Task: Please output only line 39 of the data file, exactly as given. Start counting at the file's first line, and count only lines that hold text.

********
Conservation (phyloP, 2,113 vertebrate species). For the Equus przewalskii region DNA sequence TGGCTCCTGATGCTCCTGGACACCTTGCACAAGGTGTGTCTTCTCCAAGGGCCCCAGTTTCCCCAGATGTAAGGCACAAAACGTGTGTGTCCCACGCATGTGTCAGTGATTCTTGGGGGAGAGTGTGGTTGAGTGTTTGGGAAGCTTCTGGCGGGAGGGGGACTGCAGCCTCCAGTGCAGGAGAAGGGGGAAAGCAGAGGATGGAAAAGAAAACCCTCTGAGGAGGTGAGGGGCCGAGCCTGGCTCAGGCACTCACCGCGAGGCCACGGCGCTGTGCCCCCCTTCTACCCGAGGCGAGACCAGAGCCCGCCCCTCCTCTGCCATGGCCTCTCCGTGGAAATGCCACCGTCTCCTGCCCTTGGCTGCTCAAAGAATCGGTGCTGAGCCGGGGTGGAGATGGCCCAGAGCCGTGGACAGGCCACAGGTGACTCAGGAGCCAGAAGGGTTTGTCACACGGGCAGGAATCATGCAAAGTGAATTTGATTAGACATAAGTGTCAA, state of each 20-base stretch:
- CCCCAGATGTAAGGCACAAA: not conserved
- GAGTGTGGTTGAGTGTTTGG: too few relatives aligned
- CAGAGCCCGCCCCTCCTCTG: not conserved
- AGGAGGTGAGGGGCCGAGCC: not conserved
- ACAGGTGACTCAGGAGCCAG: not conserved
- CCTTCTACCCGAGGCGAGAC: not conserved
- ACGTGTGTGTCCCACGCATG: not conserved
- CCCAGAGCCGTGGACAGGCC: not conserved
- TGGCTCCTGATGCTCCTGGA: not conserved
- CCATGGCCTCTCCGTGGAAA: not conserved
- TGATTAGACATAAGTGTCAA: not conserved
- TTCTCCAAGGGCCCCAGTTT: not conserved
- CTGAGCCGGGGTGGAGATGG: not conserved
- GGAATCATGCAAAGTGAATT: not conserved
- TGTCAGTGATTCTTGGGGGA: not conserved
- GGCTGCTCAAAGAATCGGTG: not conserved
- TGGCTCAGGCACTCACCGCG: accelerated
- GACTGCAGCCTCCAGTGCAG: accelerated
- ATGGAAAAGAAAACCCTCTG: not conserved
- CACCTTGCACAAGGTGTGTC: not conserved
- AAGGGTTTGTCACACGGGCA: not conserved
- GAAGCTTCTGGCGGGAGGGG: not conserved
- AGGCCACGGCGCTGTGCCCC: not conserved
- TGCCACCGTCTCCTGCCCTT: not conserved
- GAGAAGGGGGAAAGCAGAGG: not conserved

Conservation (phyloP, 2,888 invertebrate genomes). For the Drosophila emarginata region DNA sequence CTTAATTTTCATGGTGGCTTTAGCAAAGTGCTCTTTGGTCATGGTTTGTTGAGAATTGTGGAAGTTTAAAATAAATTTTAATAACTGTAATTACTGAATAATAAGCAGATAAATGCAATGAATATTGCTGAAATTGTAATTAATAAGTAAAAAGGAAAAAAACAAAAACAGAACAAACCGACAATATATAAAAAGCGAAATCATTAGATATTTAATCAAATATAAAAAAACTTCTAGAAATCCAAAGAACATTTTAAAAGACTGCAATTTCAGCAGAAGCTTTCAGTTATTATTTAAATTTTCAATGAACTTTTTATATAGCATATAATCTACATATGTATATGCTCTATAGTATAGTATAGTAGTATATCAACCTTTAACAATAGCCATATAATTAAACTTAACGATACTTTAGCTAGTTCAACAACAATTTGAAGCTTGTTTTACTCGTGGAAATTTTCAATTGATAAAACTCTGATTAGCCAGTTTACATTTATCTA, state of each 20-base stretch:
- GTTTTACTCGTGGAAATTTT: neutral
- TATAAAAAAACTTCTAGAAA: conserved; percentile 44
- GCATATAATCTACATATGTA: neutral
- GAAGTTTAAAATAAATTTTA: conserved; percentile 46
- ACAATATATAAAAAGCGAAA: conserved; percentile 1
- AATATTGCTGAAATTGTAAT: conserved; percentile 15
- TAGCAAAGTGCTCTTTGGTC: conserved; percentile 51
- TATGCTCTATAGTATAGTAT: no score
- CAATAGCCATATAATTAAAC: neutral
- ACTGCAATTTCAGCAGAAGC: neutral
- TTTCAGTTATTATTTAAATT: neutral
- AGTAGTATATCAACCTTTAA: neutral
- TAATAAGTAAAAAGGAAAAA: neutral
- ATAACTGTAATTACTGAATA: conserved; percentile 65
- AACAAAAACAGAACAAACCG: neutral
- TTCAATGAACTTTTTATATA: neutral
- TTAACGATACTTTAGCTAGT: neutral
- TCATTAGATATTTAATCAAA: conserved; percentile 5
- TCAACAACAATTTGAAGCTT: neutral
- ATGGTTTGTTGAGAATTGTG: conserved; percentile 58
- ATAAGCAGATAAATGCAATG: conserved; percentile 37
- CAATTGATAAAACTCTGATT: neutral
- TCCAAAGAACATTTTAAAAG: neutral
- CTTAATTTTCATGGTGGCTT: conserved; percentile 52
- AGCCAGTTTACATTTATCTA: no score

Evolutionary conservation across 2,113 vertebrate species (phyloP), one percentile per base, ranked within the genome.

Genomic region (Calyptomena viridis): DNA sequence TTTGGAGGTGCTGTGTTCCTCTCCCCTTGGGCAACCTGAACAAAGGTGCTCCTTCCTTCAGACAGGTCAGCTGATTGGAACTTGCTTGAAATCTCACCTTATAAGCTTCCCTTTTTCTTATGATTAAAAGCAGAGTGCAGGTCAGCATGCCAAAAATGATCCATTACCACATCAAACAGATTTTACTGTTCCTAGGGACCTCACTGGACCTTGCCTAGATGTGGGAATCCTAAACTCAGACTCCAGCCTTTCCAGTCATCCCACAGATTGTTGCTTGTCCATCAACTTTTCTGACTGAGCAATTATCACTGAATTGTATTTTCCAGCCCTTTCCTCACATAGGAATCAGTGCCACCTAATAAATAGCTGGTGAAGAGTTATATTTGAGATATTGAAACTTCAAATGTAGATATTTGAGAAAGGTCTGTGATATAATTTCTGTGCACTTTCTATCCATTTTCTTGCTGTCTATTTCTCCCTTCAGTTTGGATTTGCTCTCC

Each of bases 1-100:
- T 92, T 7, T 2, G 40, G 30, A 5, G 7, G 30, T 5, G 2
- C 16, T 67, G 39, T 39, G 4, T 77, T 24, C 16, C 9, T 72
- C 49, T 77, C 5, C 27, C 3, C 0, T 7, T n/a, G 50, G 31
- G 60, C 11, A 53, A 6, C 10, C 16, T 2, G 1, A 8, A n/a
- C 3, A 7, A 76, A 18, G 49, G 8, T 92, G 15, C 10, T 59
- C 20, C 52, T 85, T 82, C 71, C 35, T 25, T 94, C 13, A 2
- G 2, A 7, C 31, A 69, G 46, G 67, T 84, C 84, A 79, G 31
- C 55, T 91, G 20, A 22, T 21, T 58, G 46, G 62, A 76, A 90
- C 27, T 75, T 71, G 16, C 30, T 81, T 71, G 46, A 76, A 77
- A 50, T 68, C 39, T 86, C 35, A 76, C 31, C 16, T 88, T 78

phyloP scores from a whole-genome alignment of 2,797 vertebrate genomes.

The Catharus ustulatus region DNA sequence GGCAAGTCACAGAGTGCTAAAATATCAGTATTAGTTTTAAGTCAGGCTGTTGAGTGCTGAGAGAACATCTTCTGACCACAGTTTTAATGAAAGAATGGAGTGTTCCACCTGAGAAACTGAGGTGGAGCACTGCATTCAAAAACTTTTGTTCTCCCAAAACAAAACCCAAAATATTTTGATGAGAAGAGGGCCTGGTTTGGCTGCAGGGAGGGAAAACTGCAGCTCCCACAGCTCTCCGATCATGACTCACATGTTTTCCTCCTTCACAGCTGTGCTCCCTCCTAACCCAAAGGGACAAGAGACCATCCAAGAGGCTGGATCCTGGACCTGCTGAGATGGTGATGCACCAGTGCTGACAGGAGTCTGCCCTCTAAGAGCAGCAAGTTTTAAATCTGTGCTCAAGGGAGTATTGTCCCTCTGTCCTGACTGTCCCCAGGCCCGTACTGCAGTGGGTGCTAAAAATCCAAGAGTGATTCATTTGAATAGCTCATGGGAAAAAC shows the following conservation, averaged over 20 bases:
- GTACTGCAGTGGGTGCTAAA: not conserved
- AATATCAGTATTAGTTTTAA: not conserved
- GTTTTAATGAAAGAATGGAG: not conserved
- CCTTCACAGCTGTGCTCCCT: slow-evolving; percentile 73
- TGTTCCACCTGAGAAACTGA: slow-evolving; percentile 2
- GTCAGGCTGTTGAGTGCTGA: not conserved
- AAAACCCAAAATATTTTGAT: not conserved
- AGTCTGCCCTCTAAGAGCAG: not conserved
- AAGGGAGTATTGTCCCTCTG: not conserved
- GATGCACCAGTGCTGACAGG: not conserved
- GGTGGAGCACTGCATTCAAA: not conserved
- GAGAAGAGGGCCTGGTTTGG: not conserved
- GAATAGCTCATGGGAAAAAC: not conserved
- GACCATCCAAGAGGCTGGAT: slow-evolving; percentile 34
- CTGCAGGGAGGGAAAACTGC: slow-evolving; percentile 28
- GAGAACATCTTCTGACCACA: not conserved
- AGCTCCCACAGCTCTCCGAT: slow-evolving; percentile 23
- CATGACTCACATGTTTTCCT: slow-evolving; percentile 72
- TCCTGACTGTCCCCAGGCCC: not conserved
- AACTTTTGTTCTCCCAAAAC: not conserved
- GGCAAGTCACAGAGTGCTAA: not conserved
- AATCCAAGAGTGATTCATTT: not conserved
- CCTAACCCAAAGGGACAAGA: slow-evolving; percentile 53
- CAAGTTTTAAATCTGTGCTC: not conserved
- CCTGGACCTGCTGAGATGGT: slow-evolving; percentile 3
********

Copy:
- AGTAGTATATCAACCTTTAA: neutral